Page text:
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Taskmaster and its Task

With this as motivation, let us return to running taskmaster on our NOW. The command syntax for taskmaster is:

taskmaster hostfile nhosts nrands delay

where nhosts is the number of hosts to use (less than or equal to all of the hosts in hostfile), nrands is the number of random numbers you wish it to generate, and delay is the delay, in seconds, between each random number returned by each host.

With the list of ssh-accessible cluster nodes in hostfile, enter the following sequence of taskmaster jobs and record the return time for each. The example assumes that you have at least 8 hosts in hostfile; if not, use the biggest number of hosts you do have.

$ taskmaster hostfile 8 40 1 q  >  scaling.8 
$ taskmaster hostfile 8 40 2 q  >> scaling.8 
$ taskmaster hostfile 8 40 3 q  >> scaling.8 
$ taskmaster hostfile 8 40 4 q  >> scaling.8 
$ taskmaster hostfile 8 40 5 q  >> scaling.8
$ taskmaster hostfile 8 40 10 q >> scaling.8 
$ taskmaster hostfile 8 40 20 q >> scaling.8 

With an editor and a calculator compute and edit in the parallel efficiency = (nrands*delay)/(nhosts*time). A typical result might look like (also plotted in Figure One):

  # nhosts   nrands    delay     time    parallel efficiency(%)
       8        40        0        3             0
       8        40        1        7            71
       8        40        2       12            83
       8        40        3       17            88
       8        40        4       22            91
       8        40        5       27            93
       8        40       10       52            96
       8        40       20      101            99

Figure One: Plot of efficiency scaling with increasing delay
Figure One: Plot of efficiency scaling with increasing delay

Let us understand this. We are generating 40 random numbers on 8 hosts,or five random numbers apiece. If delay is 0, it takes about 3 seconds just to start up the remote jobs and get back their (nearly instantaneous) replies with the results. However, it would take only 40*0 = 0 seconds (rounded) to generate all 40 on a single host, so efficiency is terrible.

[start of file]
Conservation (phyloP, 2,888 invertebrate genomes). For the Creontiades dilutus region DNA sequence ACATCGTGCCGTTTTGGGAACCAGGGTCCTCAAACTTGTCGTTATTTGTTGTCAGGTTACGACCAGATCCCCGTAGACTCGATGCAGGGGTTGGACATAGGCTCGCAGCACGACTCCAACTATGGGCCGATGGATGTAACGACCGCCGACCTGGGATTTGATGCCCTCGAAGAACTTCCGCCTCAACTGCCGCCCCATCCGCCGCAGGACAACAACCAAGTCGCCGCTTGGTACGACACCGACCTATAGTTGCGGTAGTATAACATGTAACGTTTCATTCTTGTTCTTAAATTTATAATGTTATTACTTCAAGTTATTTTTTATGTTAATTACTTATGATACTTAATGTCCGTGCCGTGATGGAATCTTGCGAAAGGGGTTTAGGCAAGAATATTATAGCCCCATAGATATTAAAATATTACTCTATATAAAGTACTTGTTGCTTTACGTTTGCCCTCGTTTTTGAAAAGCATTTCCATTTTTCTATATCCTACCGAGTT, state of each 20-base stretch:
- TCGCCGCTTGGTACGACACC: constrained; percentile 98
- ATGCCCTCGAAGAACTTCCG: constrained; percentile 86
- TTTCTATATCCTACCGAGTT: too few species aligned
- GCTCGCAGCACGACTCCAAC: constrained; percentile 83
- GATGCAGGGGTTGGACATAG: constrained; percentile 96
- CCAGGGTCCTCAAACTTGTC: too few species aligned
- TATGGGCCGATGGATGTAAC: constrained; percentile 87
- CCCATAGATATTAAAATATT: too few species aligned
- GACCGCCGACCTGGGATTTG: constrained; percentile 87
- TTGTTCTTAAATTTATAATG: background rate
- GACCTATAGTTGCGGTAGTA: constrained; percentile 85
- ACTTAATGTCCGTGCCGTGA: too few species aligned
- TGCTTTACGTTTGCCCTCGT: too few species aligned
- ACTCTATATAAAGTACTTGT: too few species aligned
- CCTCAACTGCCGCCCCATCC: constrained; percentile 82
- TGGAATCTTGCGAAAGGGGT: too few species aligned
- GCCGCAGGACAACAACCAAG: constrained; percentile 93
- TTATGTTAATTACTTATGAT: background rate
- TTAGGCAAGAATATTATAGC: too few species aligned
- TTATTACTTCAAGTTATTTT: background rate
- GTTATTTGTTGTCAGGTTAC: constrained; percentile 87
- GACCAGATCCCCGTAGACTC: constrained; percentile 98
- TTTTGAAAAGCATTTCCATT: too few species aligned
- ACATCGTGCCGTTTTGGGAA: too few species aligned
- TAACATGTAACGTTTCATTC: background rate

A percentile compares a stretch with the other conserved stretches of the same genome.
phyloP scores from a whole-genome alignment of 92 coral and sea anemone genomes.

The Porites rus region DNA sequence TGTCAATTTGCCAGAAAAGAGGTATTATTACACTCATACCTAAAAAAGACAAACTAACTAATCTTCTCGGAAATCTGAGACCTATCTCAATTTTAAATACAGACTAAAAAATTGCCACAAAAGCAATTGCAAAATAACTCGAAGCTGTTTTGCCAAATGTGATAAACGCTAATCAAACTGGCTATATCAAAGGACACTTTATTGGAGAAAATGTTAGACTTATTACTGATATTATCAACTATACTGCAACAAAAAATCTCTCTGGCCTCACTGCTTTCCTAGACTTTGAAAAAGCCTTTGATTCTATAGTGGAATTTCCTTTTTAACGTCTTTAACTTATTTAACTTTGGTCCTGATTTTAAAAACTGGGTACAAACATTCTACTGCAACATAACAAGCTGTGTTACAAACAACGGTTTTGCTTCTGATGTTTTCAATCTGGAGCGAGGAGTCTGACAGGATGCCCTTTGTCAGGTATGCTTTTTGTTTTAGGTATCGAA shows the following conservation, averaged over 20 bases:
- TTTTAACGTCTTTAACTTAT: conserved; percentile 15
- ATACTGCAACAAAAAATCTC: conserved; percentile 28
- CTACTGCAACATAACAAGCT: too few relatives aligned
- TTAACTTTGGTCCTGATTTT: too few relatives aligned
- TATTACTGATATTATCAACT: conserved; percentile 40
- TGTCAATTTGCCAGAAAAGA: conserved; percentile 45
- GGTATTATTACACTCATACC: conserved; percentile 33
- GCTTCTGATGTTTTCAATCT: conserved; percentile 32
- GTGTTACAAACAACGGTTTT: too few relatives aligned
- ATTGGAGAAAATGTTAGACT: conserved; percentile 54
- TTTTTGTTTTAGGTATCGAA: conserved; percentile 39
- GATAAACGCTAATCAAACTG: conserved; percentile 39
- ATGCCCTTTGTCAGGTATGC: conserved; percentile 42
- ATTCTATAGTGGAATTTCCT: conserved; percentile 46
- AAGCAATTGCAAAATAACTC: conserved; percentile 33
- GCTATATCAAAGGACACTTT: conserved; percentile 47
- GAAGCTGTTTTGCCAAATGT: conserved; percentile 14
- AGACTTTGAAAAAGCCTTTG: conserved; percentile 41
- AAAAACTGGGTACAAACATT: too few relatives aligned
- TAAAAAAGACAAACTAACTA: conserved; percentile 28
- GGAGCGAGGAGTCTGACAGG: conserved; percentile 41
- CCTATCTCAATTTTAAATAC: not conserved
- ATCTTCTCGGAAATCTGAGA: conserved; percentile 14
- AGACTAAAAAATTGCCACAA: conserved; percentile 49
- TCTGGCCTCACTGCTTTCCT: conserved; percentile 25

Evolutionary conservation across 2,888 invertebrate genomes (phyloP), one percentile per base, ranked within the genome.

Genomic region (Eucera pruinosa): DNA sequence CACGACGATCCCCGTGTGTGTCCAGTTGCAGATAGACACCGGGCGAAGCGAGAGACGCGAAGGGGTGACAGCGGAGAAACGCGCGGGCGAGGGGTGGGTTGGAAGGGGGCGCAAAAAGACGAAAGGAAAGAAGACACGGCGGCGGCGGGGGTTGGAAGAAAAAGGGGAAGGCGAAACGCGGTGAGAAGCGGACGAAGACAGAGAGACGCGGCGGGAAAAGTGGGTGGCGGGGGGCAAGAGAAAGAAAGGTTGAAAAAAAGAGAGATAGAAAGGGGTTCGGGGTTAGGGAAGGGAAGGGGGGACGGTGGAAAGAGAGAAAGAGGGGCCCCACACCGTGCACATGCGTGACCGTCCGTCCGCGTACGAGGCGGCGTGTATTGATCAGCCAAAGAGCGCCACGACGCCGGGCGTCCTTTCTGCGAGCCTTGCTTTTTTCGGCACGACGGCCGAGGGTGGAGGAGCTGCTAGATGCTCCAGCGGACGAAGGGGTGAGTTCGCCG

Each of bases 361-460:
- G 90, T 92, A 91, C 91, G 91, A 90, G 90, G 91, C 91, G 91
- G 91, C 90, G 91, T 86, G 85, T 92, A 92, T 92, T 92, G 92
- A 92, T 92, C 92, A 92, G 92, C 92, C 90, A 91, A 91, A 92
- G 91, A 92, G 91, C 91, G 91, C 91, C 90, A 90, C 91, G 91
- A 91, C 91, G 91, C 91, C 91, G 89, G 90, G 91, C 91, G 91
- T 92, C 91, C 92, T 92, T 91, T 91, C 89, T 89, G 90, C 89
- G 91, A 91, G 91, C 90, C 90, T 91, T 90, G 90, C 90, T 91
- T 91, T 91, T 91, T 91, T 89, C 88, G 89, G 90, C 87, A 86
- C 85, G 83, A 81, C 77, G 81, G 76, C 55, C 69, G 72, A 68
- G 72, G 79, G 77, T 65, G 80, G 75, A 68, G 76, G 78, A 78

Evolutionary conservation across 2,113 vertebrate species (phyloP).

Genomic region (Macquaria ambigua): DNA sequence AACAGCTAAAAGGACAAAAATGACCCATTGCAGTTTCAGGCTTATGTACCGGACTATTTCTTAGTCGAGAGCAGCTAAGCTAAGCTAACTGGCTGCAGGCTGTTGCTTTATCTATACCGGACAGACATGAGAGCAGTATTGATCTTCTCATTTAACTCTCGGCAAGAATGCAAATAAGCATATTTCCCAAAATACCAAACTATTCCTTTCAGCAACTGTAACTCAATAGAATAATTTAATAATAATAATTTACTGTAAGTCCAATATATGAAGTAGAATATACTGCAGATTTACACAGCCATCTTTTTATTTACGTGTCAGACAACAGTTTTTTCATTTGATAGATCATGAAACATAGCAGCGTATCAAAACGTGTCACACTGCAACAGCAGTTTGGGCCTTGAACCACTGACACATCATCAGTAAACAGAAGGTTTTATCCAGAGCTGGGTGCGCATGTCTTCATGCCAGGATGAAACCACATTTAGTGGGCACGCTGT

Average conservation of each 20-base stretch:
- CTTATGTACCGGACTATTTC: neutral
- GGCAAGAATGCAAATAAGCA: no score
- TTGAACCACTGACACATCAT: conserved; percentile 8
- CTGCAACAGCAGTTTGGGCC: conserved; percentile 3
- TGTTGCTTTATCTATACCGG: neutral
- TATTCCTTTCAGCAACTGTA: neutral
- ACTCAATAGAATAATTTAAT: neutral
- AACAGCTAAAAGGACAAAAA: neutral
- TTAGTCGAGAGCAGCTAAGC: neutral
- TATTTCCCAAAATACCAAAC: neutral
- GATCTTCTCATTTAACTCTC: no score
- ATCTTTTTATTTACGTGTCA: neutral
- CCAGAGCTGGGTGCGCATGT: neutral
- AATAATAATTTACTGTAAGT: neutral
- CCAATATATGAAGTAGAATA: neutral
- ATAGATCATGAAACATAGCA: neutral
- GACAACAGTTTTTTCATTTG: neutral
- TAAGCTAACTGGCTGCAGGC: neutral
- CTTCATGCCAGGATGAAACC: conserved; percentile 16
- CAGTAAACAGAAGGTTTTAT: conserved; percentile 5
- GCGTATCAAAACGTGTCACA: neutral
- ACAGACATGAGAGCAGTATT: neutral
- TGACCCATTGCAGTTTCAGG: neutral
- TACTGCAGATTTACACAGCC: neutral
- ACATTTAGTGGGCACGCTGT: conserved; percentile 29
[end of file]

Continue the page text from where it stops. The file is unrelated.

If it takes 1 second per random number per host, the overhead of starting up and getting back the results actually goes down a bit, as the first hosts started up get to do some work while the rest of them start up and so less time is lost. It would take a single host 40 seconds to generate 40 rands (nrands*delay). A perfect speedup with 8 hosts would be 40/8 or 5 seconds total to generate our five rands. It takes us 7, so our efficiency is 5/7 or around 71%. And so on.

The important thing to learn from this is that as the work done to generate another rand (simulated by delay) increases relative to fixed overhead starting up the jobs and sending the rands back to taskmaster, the efficiency increases as well, approaching 100% as the work done takes much much longer than the startup and communication times! This is a scaling rule -- a rule that tells us what sort of parallel speedup to expect.

Let's extract and look at another. Following the general formula above and with calculator and editor in hand, use taskmaster and task to generate the following sequence of results:

Table One: variable ranges for further exploration
nhosts nrands delay time speed=nrands/time
0-8 8 1 ? ?
0-8 16 1 ? ?
0-8 24 1 ? ?
0-8 40 5 ? ?